Premier League sustainability: Creating the world’s greenest football club
The Premier League season got underway this weekend with a winning start for Manchester United and dropped points for Arsenal and Chelsea.
While the action on the pitch looked the same as ever, fans could be forgiven for missing a growing trend creeping into the beautiful game: sustainability.
This year for the first time, fans across the entire football league are being encouraged to cut emissions by car-sharing their way to away games, while Premier League giants Chelsea, Manchester United and Newcastle have all embraced ambitious sustainability strategies.
But perhaps surprisingly, the greenest football club in the UK doesn’t feature in the Premier League. In fact, it plays in a division four tiers below the top flight.
Forest Green Rovers have taken up the cause their name proclaims, aiming to become the most sustainable football club in Britain and “probably the world”.
The lofty goal might seems surprising until you find out the Forest Green Rovers chairman is Dale Vince, CEO of green energy company Ecotricity.
“We want to bring our message to the world of football – which is relatively untouched by eco stuff,” Vince told edie.
He said: “Our work is on the issues of energy, transport and food; and within football you find that, like a stick of rock, written through the middle. So we decided to dive in and create the greenest football club perhaps in the world and use that as a way to reach a totally different audience.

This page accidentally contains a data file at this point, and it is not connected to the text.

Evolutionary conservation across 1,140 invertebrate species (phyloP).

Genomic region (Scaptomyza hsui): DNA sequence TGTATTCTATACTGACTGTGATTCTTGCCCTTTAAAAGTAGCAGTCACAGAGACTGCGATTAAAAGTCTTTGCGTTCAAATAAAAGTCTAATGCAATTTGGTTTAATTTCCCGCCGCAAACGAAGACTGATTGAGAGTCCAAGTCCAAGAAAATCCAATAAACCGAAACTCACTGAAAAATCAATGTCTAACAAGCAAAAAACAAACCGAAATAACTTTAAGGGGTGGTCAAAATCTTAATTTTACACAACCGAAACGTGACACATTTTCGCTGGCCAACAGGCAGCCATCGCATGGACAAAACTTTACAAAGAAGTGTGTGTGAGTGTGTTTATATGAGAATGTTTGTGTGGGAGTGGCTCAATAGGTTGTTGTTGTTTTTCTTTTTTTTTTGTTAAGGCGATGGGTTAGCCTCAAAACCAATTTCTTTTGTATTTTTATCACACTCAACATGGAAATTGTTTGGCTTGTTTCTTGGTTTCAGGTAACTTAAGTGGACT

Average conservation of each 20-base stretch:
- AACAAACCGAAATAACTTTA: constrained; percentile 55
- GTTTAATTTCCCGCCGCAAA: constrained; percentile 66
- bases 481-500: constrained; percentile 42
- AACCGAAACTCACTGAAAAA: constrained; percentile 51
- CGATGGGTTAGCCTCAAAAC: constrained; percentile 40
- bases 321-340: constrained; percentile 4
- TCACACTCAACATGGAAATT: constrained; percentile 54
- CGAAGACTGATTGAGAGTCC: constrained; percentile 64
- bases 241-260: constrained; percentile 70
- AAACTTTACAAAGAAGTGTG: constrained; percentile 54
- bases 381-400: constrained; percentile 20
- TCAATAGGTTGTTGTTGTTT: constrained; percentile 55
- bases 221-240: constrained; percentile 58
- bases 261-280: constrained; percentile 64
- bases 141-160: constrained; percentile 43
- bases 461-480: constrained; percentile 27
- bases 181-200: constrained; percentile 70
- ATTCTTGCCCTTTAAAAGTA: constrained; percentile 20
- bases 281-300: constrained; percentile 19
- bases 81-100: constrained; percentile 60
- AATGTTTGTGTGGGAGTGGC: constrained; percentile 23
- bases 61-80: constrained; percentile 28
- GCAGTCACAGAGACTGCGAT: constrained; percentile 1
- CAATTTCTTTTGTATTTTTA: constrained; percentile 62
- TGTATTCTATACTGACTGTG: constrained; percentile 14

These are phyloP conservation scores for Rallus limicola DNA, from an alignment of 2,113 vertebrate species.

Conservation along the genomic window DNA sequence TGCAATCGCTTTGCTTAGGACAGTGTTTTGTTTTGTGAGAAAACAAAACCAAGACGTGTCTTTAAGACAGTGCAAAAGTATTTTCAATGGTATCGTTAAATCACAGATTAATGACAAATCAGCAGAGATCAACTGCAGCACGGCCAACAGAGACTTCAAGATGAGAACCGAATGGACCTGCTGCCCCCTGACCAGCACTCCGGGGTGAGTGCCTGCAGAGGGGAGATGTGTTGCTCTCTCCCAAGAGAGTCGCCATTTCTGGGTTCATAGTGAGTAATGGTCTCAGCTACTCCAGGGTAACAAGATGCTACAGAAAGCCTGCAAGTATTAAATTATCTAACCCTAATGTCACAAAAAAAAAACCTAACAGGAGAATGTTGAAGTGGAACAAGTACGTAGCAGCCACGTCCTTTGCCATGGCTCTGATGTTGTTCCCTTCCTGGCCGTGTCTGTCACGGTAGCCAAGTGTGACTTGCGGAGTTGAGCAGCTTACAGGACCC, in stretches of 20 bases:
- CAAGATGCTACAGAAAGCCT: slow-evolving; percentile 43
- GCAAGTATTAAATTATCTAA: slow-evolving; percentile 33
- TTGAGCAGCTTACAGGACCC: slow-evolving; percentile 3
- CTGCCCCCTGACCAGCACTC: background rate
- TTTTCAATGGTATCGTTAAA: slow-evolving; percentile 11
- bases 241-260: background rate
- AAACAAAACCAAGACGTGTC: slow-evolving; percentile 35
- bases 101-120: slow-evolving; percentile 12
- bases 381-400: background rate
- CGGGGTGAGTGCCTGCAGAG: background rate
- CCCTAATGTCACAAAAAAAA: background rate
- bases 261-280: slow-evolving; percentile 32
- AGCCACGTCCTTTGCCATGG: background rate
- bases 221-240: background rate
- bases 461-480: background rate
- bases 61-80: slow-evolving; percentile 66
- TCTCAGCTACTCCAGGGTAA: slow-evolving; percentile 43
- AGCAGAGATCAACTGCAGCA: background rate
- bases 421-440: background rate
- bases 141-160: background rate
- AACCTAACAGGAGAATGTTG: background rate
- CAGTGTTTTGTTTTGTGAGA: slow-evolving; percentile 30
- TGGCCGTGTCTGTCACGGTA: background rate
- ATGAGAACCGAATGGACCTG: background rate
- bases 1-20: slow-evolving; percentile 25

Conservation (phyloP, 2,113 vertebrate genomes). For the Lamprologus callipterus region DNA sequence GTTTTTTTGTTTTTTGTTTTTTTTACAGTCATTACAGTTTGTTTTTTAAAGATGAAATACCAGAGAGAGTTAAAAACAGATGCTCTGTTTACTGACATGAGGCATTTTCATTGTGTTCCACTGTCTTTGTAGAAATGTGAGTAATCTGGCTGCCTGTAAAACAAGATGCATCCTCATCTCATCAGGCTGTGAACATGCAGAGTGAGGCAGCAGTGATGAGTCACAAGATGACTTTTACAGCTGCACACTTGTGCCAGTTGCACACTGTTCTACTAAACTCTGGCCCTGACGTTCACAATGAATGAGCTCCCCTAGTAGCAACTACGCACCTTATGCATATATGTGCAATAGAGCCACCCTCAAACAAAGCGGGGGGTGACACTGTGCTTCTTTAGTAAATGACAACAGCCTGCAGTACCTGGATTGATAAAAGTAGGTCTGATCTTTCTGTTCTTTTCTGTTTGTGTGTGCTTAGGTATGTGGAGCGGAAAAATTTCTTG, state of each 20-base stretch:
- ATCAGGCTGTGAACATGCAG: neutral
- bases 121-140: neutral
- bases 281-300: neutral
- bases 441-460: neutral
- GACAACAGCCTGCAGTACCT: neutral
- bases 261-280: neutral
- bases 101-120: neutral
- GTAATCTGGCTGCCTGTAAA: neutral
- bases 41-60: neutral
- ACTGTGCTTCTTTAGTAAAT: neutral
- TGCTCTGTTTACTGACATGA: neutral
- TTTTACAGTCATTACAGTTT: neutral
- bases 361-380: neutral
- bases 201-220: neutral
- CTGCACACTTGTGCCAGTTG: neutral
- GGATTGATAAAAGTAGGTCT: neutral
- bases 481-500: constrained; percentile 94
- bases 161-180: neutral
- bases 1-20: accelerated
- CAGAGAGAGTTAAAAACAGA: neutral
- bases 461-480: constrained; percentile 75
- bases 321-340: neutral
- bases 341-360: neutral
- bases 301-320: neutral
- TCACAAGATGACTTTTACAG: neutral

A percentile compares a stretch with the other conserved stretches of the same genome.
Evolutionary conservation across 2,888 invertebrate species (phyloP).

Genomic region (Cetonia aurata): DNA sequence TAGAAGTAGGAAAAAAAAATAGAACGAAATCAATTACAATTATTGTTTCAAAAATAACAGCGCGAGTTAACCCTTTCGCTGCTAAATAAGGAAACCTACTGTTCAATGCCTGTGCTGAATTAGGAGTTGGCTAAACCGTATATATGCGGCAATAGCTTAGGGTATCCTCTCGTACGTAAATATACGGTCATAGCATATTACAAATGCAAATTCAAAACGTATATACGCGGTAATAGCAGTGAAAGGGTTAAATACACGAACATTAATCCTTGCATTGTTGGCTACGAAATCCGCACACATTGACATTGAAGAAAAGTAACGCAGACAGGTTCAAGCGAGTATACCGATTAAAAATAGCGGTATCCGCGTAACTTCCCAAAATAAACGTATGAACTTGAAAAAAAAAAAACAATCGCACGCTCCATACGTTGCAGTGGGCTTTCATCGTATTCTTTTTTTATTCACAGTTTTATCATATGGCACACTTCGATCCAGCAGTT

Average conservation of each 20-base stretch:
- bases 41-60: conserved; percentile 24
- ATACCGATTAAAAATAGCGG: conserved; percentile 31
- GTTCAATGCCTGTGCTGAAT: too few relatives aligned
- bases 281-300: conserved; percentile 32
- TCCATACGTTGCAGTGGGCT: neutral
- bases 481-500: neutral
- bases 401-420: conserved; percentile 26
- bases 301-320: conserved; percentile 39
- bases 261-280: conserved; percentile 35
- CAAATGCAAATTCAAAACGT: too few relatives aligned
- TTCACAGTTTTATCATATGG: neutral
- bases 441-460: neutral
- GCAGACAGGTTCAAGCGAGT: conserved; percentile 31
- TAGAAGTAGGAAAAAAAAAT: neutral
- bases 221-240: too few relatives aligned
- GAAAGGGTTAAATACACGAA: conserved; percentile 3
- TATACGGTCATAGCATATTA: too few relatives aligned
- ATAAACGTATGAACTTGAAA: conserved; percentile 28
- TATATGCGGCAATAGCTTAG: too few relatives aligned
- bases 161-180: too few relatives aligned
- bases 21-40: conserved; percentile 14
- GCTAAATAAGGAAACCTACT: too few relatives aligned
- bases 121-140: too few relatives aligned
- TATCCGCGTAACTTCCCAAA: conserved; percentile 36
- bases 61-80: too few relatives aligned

“The pitch is organic, we recycle all the water that lands on the pitch and reuse it, we’ve got solar panels on the roof of the stand, electric pumps to charge electric cars and we have a fully vegan from the start of this season.”
Forest Green Rovers have achieved the Eco-Management and Audit Scheme gold standard for environmental performance, a feat unique to the club.
The club says it is aiming to irrigate the pitch using only collected rain water and runoff to make it independent from the mains. It has also recieved national and international coverage of its sustainability work, including for its meat free, fully Vegan menu – another first for UK football clubs.
The club is planning further sustainability developments with Ecotricity releasing concept designs last month for a new Eco Park, a 100-acre sports complex and green technology centre near Stroud.
The Eco Park is set to feature the Forest Green Rovers stadium, training fields, pitches and a sustainable technology business park for up to 4,000 jobs.
In a recent New York Times interview, Vince said: “The further up the league and in football, the more impact we are going to have with out message: being the greenest football club in the world.”
But what of the rest of British football? According to the Football Association (FA), England’s football governing body, sustainability is a key issue. The FA itself has developed an energy management system at England’s Wembly Stadium to manage water, energy and waste. Last year’s 2014 Brazil World Cup had a strong sustainability agenda, but who would win the Premier League of green?
Following this weekend’s opening fixtures, Edie took a look at some of the highest scoring Premier League teams, battling it out to take on the mantel of green Premier League champion.
Although Chelsea only managed a draw against a stalwart Swansea side on Saturday, the Premier League champions do have a long-running sustainability agenda.
CSR plays a large role in Chelsea’s community work, with the club hosting one of football’s longest running CSR reporting policies.